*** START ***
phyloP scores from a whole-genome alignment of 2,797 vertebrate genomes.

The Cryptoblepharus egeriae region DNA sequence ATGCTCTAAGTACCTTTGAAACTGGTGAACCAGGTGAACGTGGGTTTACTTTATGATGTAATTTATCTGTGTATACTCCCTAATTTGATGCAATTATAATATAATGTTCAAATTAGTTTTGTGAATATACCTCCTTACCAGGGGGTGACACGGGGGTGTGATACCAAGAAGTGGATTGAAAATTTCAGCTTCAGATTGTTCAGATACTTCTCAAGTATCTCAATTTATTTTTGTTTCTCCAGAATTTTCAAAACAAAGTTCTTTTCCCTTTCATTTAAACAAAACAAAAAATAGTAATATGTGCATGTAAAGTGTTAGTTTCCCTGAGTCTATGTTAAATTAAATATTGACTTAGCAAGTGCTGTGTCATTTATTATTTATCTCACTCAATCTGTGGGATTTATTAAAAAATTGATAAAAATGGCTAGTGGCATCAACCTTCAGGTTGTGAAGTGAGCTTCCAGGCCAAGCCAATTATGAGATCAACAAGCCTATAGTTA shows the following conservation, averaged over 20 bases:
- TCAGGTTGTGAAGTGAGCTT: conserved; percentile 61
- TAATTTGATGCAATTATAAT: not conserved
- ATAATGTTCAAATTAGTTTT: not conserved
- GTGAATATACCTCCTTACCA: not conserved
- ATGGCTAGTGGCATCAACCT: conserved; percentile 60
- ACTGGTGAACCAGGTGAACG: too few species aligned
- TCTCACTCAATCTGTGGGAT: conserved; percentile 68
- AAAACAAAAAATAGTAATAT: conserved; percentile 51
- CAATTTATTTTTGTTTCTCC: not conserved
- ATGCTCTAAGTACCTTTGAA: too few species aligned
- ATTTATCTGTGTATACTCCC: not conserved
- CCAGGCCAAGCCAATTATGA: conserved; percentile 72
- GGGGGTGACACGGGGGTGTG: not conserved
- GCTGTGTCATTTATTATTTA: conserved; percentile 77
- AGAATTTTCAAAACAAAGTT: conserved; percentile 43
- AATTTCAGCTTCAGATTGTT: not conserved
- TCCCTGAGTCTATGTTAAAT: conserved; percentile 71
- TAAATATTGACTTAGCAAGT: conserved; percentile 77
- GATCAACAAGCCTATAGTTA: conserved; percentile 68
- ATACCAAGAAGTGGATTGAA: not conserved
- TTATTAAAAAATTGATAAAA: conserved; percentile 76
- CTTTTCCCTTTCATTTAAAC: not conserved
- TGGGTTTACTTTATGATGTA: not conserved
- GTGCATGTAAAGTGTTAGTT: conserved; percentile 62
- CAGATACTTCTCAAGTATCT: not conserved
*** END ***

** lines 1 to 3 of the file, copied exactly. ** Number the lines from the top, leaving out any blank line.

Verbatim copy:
phyloP scores from a whole-genome alignment of 2,797 vertebrate genomes.

The Cryptoblepharus egeriae region DNA sequence ATGCTCTAAGTACCTTTGAAACTGGTGAACCAGGTGAACGTGGGTTTACTTTATGATGTAATTTATCTGTGTATACTCCCTAATTTGATGCAATTATAATATAATGTTCAAATTAGTTTTGTGAATATACCTCCTTACCAGGGGGTGACACGGGGGTGTGATACCAAGAAGTGGATTGAAAATTTCAGCTTCAGATTGTTCAGATACTTCTCAAGTATCTCAATTTATTTTTGTTTCTCCAGAATTTTCAAAACAAAGTTCTTTTCCCTTTCATTTAAACAAAACAAAAAATAGTAATATGTGCATGTAAAGTGTTAGTTTCCCTGAGTCTATGTTAAATTAAATATTGACTTAGCAAGTGCTGTGTCATTTATTATTTATCTCACTCAATCTGTGGGATTTATTAAAAAATTGATAAAAATGGCTAGTGGCATCAACCTTCAGGTTGTGAAGTGAGCTTCCAGGCCAAGCCAATTATGAGATCAACAAGCCTATAGTTA shows the following conservation, averaged over 20 bases:
- TCAGGTTGTGAAGTGAGCTT: conserved; percentile 61